It might have been impossible twenty years ago to find an outspokenly conservative young black man in inner-city Compton, California. Though still highly outnumbered, one such gentleman said the tides are slowly changing.
Joven Iglesia describes himself as a Christian conservative who is “Republican-leaning yet open.” Just days before the election, though, he said the current president has made his decision easy.
“I am voting for Romney and I’m doing so because I see him as a brake pump on the direction we’re heading as a nation,” he said. “We must decide; do we want to about face and get back to American principles or continue over the proverbial cliff?”
He admits to being in a small minority among his family and friends, but explained why many are reluctant to embrace the Republican party.
“The black community at heart is conservative; however, we do not embrace the party of conservative values,” he said. “The GOP, which was flooded with the old Jim Crow Democrats after the black influx, has morphed into a perversion of its former self. In fact, I’d say the GOP itself needs to soul search and decide whether it’s going to be the party of Lincoln, Douglass and Martin Luther King Jr. or continue down the path of wealthy racists’ haven and Democrat alternative.”
He had somewhat harsh, but reasoned words for the party toward which he leans. Still, he describes the alternative as something much worse.
“Most blacks,” he said, “have decided to remain loyal in an abusive boyfriend relationship with the Democrat Party while the GOP stands by as the silent aunt who sees it all yet refuses to intervene or call law enforcement.”
In what way do Democrat policies mimic an abusive relationship? Iglesia has plenty of examples.
“The Democrat Party has gutted the black family, education and enterprise and now is our time to decide where we go from here,” he said. “The GOP has to further Mitt’s olive branches to make that connection and clearly state its case … to win over black votes.”
He explained that most black families have deeply conservative social values, adding that “activists have been able to chip off a few black leaders and pastors with their money and propaganda [but] for the most part, the faith of the black community, while currently under attack, remains unshaken.”
Conceding many blacks will vote Democrat anyway, he said they will “reject policies such as gay marriage and abortion expansion.”
As blacks continue to become more disillusioned with the Democrats, he said an alternate message is slowly being spread through the community.
“I find that if you effectively state the case and address the [frequently asked questions], fears and misconceptions of the black community, you can reach the open-minded and those who in their gut knows what’s going on isn’t right or is questioning blind loyalties,” he said.
Showcasing extreme irony, the first black president has actually turned many blacks away, he explained.
“We are a minority in our stance,” he said, “however, the massive failures of [Obama] has caused many to question our political loyalties.” Still, he said he encounters plenty of resistance when he expresses his views.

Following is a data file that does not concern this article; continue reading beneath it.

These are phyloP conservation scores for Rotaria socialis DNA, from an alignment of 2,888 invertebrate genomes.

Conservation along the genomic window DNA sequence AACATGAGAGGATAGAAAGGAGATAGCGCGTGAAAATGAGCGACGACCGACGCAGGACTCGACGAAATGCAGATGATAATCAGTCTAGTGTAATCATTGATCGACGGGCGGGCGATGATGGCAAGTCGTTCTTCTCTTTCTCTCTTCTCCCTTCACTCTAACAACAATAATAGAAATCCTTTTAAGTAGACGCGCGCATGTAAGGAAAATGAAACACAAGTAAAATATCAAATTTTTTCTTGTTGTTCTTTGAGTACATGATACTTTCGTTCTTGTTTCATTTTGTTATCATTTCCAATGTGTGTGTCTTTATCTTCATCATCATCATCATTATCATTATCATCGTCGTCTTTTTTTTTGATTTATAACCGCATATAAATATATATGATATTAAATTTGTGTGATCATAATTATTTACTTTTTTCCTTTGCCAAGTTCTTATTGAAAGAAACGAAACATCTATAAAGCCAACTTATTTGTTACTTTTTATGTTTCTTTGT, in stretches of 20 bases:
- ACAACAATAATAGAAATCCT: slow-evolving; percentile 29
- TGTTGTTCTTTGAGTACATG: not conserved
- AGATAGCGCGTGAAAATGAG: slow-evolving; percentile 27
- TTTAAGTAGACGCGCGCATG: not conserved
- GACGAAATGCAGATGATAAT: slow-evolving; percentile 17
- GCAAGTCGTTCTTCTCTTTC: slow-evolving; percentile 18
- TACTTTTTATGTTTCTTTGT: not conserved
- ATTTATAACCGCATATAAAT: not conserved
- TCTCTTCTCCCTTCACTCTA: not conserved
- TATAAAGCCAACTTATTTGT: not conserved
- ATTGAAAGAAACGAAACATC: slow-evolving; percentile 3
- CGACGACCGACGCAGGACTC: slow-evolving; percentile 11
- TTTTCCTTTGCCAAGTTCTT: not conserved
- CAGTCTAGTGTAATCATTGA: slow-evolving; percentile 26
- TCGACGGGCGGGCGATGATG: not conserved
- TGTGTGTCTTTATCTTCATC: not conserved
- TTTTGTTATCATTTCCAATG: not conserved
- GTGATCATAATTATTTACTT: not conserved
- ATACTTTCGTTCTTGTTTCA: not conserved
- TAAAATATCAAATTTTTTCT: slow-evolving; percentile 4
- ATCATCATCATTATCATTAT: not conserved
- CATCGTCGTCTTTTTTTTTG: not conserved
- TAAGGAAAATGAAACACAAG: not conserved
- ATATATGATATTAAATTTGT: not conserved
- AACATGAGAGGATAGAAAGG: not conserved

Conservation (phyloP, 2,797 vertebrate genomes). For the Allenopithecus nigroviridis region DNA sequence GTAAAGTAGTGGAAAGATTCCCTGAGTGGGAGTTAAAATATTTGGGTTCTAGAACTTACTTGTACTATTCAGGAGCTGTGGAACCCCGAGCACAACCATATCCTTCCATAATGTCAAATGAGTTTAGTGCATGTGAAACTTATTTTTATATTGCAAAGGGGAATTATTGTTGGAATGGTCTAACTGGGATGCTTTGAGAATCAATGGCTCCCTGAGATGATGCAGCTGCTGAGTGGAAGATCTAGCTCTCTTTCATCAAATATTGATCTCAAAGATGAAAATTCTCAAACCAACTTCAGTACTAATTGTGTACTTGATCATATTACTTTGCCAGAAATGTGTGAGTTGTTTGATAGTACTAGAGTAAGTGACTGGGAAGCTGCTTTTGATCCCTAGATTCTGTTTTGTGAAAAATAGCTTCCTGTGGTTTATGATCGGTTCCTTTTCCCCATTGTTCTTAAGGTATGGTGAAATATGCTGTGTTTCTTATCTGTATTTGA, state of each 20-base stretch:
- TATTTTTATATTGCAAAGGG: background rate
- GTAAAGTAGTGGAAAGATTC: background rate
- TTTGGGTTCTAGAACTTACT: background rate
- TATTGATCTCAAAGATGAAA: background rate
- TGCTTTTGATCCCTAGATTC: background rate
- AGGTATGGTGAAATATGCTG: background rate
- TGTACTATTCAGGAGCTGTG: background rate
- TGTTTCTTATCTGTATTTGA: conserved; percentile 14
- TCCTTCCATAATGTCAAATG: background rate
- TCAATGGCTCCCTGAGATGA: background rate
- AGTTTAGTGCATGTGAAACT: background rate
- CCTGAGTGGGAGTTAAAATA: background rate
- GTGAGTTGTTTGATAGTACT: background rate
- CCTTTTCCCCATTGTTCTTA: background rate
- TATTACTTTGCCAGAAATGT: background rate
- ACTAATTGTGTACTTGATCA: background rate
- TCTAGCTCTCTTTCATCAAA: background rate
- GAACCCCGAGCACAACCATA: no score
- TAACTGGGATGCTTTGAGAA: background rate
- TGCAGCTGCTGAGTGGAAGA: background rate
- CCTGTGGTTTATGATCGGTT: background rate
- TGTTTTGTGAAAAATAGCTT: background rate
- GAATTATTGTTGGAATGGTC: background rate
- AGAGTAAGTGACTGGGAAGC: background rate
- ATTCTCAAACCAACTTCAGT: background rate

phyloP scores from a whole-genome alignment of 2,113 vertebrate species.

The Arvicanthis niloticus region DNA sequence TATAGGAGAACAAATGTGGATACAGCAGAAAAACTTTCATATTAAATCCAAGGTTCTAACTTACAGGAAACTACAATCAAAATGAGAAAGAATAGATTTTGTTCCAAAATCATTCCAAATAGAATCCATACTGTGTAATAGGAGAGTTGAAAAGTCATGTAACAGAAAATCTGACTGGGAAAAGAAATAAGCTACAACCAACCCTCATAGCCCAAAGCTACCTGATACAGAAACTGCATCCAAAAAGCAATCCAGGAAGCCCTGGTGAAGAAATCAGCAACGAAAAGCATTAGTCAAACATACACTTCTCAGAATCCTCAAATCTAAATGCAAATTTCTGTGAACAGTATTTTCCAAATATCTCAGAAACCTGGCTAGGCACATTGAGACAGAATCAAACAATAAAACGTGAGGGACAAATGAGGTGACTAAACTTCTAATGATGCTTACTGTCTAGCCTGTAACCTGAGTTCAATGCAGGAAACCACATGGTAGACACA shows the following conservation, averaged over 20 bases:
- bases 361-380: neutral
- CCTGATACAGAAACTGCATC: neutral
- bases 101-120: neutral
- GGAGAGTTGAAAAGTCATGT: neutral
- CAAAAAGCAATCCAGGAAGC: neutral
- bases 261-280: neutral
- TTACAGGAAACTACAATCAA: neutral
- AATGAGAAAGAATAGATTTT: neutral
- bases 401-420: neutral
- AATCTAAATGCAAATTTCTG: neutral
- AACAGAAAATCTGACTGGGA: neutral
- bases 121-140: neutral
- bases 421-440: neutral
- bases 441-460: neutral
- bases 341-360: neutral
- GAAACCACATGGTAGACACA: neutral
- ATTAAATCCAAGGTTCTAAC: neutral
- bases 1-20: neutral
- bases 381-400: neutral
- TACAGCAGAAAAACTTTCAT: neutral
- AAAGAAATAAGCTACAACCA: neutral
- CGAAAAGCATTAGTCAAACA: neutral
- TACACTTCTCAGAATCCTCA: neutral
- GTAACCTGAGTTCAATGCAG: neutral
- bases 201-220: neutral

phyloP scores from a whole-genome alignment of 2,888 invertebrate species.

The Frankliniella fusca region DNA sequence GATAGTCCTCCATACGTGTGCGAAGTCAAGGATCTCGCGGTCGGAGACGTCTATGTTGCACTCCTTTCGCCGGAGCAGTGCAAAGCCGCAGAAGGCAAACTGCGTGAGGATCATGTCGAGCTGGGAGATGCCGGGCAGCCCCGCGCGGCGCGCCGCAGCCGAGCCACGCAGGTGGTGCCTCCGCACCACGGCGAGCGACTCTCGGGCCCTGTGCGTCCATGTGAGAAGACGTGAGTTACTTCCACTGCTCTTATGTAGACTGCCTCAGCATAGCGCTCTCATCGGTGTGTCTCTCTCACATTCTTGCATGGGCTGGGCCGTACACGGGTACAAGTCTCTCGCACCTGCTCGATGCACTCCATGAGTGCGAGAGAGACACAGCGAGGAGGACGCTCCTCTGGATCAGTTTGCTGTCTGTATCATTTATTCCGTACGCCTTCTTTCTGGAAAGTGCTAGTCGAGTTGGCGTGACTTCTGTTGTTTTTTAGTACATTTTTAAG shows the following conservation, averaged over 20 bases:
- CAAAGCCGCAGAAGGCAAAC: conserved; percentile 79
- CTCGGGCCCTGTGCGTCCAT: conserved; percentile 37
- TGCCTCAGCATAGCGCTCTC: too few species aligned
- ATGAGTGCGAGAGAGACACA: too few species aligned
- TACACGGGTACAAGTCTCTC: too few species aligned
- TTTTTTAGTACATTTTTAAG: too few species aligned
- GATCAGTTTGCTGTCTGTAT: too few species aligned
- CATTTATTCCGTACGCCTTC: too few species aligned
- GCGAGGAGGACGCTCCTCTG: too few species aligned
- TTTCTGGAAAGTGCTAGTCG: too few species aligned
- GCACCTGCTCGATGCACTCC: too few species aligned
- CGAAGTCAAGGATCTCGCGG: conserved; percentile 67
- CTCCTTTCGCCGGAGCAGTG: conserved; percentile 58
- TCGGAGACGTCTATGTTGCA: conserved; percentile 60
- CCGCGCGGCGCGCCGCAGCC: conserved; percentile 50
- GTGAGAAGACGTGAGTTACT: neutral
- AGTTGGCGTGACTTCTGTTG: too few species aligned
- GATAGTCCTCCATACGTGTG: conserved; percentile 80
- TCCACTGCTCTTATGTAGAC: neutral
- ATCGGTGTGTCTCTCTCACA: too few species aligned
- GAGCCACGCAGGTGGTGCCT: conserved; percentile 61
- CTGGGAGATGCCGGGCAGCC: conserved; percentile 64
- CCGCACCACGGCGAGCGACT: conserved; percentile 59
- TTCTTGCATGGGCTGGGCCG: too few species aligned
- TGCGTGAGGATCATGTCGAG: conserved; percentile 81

“We pretty much receive the standard Uncle Tom write-off which has escalated due to the fact that [Obama] is back,” he said. “Now it’s caused loss of friends and even disassociation from family members for some. To say the least, our ‘Uncle T’ cards are maxed out this election.”
He acknowledged the importance of Obama’s presidency for America and the black community, though he expressed extreme displeasure with its specifics.
Obama’s first term “has been historic in both positive and negative aspects,” he said. “Positive, of course, being the first black POTUS and perhaps the most inspirational black figure since M.L.K. for the black community. Negative, the huge expansion of government in recent times and also of progressive values, ousting of the Constitution and traditional American values of faith and family.”
As for the president’s “beneficial and honorable policies,” Iglesia said “they are in the minority of his actions as they’re outweighed by intentional acts and sheer bungling and happenstance.”
Working for an organization called Inner City Evangelicals, he said his relationship with Jesus is an all-encompassing aspect of his life —especially when choosing a leader.
“Faith is central to all I do,” he said. “However, I’m not seeking a theocracy or a theologian-in-chief as I practice true Christianity which isn’t forced upon anyone.”
Christian ideology in America “affords a legal code of conduct in which those who choose not to adhere to it [have the] freedom to do so as opposed to nations under, say, Sharia law,” he added.
Though the party of Lincoln most closely aligns with his belief system, he said Republicans must continue to earn his vote.
“I stated I am GOP-leaning since they tend to line up more often with Biblical values, however, they are not the party of God nor is God the GOP mascot. For example, there are gay GOP groups who were even at the RNC. We share common values but that’s the extent of it.”
As election day approaches, polls will divide the nation up into red and blue, but accounts from those free-thinking individuals such as Iglesia show people unafraid to defy their media-assigned designations. We all have our own reasons for voting the way we do and, as he explained, if people would sincerely look for a candidate who most closely approximates their beliefs, the answer might be surprising.
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